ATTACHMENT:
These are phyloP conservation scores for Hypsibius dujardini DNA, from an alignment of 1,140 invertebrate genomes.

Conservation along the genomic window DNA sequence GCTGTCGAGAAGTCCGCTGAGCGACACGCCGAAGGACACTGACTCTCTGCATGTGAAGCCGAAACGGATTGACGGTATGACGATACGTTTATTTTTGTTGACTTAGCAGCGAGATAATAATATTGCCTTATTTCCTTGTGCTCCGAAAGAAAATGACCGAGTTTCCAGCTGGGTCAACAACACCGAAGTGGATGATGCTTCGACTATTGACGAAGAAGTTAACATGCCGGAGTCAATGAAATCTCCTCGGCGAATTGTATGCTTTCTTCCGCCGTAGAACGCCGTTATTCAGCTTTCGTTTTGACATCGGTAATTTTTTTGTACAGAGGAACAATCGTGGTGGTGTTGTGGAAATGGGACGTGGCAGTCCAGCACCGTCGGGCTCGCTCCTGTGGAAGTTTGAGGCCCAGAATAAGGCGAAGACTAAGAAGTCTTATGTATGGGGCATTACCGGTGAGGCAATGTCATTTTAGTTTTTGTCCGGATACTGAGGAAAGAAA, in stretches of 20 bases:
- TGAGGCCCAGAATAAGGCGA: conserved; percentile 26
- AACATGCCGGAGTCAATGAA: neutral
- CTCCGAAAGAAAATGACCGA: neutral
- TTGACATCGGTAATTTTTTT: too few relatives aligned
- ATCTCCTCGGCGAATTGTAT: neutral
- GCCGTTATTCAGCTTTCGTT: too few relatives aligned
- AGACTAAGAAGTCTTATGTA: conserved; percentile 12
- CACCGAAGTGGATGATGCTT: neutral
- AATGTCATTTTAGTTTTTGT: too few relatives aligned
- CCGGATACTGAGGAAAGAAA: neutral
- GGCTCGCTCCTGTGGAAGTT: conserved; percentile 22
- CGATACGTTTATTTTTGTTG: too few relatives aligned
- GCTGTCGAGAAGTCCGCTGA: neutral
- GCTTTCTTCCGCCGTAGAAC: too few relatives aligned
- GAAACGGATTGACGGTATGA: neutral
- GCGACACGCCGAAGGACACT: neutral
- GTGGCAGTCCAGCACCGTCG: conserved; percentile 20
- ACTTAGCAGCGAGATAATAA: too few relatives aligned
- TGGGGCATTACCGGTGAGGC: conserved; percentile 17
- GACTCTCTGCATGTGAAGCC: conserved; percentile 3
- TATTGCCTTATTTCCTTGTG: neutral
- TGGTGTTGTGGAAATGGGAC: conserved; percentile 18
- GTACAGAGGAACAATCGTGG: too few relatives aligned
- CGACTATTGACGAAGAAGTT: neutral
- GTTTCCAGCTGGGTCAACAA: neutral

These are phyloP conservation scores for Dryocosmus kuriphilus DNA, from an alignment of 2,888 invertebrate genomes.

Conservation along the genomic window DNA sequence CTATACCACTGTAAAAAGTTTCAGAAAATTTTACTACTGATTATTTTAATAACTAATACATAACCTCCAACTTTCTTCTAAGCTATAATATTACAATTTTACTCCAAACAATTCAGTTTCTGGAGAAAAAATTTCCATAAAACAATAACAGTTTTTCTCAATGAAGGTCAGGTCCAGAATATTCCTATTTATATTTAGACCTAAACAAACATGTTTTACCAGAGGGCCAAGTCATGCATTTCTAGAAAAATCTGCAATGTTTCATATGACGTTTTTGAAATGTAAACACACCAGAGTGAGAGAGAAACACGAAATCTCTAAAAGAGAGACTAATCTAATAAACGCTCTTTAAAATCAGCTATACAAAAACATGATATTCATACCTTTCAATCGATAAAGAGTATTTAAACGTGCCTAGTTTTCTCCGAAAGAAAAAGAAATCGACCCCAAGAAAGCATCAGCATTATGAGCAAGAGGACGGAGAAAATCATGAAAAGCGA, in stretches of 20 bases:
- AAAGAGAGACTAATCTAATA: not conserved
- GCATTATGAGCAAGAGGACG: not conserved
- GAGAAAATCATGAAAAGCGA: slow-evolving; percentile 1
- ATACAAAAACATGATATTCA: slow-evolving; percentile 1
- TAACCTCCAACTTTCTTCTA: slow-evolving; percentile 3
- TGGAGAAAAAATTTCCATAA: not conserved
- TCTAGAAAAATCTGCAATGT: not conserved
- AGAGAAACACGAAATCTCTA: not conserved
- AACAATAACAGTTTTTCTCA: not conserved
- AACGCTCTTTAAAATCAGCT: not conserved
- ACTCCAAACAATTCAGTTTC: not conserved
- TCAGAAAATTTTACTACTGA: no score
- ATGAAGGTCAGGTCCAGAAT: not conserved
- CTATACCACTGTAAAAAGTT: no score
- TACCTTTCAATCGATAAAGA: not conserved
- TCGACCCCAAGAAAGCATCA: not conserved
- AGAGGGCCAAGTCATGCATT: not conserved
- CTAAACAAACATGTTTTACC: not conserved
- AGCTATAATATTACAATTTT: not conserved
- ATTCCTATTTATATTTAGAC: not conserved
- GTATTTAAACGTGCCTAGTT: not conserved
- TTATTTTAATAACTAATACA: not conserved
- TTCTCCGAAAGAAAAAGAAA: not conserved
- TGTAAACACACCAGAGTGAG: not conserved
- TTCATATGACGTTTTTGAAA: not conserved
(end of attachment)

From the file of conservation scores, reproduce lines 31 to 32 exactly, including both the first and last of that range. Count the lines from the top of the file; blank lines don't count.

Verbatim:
- GCATTATGAGCAAGAGGACG: not conserved
- GAGAAAATCATGAAAAGCGA: slow-evolving; percentile 1